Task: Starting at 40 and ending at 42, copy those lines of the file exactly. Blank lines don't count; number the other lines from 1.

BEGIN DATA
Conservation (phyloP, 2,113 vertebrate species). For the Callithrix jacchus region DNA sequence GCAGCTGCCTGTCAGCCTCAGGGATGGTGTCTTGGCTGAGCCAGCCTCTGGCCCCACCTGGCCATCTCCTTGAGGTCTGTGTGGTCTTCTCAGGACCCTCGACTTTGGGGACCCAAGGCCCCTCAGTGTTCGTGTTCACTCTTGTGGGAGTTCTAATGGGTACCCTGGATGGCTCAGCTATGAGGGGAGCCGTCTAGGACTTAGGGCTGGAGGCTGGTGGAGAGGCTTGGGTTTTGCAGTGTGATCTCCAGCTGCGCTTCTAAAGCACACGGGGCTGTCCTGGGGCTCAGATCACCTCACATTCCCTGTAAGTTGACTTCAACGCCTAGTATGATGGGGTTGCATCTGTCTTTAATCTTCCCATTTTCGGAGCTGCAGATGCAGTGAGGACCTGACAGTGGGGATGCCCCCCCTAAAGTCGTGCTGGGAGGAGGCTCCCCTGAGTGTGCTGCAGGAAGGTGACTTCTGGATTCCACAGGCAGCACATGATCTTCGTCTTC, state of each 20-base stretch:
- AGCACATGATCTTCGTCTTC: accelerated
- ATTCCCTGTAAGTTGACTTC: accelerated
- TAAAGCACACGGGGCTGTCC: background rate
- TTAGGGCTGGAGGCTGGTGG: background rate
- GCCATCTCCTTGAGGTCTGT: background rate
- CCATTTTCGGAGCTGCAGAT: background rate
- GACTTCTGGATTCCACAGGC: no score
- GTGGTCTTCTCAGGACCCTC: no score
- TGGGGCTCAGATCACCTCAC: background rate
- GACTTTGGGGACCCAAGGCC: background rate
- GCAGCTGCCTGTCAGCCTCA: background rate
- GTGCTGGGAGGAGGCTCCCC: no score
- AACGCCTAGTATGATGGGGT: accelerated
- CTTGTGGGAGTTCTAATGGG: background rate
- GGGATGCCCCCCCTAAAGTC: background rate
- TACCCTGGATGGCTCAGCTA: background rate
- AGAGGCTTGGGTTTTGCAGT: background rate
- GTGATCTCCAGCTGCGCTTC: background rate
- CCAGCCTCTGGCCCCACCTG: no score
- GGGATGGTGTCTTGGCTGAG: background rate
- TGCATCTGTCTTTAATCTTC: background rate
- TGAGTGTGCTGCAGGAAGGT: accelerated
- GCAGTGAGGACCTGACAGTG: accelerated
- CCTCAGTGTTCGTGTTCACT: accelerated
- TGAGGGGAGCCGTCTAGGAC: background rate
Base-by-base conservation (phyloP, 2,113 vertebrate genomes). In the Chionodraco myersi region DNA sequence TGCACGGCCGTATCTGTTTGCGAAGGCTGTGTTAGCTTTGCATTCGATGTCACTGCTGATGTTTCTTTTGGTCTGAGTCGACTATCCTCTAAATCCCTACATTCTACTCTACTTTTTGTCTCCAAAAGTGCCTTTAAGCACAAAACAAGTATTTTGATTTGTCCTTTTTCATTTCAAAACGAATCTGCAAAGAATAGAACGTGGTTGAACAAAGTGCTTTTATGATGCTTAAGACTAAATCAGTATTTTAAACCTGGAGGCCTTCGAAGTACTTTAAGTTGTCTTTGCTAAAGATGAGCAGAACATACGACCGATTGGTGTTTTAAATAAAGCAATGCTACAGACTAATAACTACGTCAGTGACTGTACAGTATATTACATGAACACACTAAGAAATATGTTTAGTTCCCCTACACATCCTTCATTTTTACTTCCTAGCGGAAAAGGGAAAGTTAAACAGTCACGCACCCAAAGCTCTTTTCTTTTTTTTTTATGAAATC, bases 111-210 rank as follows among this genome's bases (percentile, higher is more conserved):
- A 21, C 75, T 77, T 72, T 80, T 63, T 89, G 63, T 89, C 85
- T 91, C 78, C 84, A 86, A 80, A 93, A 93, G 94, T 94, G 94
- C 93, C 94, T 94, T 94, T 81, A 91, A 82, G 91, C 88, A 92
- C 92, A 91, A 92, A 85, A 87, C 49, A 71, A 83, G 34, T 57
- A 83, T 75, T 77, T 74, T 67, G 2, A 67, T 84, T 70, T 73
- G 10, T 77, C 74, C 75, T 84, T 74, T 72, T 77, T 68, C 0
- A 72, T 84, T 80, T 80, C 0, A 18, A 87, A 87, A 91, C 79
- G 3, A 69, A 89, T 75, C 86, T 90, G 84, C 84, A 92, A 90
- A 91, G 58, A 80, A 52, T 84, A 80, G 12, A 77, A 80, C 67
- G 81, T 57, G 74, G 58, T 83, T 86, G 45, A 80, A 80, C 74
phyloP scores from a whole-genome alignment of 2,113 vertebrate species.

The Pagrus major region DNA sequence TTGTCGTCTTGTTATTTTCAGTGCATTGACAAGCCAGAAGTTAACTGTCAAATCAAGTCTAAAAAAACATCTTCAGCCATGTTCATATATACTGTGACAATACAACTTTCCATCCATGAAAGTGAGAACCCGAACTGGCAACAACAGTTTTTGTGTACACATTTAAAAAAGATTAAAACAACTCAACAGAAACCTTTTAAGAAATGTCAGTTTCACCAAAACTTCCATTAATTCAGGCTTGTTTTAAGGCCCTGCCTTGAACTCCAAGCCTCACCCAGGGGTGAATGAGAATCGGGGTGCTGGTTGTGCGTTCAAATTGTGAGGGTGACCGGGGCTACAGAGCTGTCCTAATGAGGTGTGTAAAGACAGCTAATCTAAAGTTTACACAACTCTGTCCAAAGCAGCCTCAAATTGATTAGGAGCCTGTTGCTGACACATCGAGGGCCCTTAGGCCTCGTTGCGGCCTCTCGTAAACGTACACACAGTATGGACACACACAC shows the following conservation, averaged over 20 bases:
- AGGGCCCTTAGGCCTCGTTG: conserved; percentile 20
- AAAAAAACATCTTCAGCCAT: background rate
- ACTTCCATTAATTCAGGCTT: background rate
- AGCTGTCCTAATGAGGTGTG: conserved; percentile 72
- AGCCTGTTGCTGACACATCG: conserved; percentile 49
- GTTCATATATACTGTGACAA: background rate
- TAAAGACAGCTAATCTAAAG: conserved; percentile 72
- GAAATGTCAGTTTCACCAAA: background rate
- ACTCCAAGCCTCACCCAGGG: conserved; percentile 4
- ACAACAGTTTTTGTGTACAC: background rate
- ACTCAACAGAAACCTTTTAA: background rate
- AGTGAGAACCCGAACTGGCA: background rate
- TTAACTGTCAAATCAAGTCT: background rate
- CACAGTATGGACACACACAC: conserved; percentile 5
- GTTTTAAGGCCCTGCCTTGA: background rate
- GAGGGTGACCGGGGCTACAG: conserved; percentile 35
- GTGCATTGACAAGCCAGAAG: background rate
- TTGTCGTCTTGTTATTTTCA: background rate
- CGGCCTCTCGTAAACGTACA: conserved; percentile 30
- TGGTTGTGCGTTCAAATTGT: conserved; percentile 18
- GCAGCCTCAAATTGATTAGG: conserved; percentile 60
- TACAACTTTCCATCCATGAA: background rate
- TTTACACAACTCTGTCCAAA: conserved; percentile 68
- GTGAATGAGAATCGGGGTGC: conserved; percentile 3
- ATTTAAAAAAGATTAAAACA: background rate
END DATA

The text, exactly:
- AGGGCCCTTAGGCCTCGTTG: conserved; percentile 20
- AAAAAAACATCTTCAGCCAT: background rate
- ACTTCCATTAATTCAGGCTT: background rate